SWA appeal against MUP proceeds to Supreme Court

The Scotch Whisky Association (SWA) has been given permission to progress its appeal against the introduction of minimum unit pricing in Scotland to the Supreme Court.

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The Scottish government approved plans to introduce MUP on alcohol, which would see a minimum of 50 pence charged per unit of alcohol sold, in 2012.

However the plans are yet to be imposed and have long been the subject of debate and resistance by the SWA, which has argued that such a measure would not reduce the number of hazardous drinkers in Scotland and was in breach of European law.

This was confirmed by the European Court of Justice last year, which agreed that Scotland’s plan to introduce Minimum Unit Pricing of alcohol is illegal because it breaches EU trade laws.

Despite this, in October of this year Edinburgh’s Court of Session rejected a challenge to minimum unit pricing brought by the Scottish Whisky Association (SWA) paving the way for the government to push forward with the plans, with the trade body swiftly announcing it would appeal the decision.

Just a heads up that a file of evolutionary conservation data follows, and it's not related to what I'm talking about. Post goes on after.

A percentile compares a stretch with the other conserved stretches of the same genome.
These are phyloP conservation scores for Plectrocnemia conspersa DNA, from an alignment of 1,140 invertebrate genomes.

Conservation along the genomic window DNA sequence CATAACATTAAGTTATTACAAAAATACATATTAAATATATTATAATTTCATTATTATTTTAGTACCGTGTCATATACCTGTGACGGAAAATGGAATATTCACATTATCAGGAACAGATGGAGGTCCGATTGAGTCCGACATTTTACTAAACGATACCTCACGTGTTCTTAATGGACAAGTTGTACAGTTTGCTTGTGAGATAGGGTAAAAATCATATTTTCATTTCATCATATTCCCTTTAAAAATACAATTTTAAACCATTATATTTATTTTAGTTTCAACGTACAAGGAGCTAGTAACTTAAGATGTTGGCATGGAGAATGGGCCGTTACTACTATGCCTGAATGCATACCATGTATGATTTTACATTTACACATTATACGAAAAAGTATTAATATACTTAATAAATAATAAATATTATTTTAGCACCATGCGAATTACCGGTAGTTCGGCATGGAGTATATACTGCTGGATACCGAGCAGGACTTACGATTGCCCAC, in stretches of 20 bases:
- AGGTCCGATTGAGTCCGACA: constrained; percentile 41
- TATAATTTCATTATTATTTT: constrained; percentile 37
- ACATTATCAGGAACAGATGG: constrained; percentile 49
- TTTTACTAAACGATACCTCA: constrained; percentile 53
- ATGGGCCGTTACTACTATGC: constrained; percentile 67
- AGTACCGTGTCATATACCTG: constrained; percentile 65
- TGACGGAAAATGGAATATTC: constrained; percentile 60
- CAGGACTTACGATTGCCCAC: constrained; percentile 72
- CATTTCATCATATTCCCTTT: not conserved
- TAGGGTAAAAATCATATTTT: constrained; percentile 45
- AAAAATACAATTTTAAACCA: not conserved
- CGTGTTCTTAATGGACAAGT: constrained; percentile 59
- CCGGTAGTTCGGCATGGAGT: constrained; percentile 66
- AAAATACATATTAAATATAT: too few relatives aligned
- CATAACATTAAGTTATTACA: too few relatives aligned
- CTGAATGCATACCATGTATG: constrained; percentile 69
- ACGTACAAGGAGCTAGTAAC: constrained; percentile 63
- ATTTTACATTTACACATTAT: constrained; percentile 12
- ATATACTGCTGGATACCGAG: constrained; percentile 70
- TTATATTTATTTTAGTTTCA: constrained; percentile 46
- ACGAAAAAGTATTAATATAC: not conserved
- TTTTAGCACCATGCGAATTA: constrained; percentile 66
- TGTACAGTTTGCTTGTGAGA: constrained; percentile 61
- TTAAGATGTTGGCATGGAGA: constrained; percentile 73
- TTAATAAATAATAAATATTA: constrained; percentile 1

This week, judges at the Court of Session in Edinburgh approved the SWA’s plans to take its appeal against minimum unit pricing in Scotland to the Supreme Court – Britain’s highest court.

“We have today received notification from the Court of Session in Edinburgh that our application for leave to appeal to the UK Supreme Court regarding minimum unit pricing (MUP) has been granted,” said Julie Hesketh-Laird, Scotch Whisky Association acting chief executive.

“We now hope the appeal can be heard quickly by the Supreme Court, with a final ruling next year.”

A recent study by Nielsen found that 69% of spirits in Scotland by volume are currently sold below the 50p per unit threshold, ahead of beer (67%), cider (51%), and wine (3.4%), with blended Scotch and vodka likely to be hit hardest.

Under the plans, the cheapest bottle of wine would be £4.69, a four pack of 500ml cans of beer would cost at least £4 and a bottle of whisky could not be sold for less than £14.

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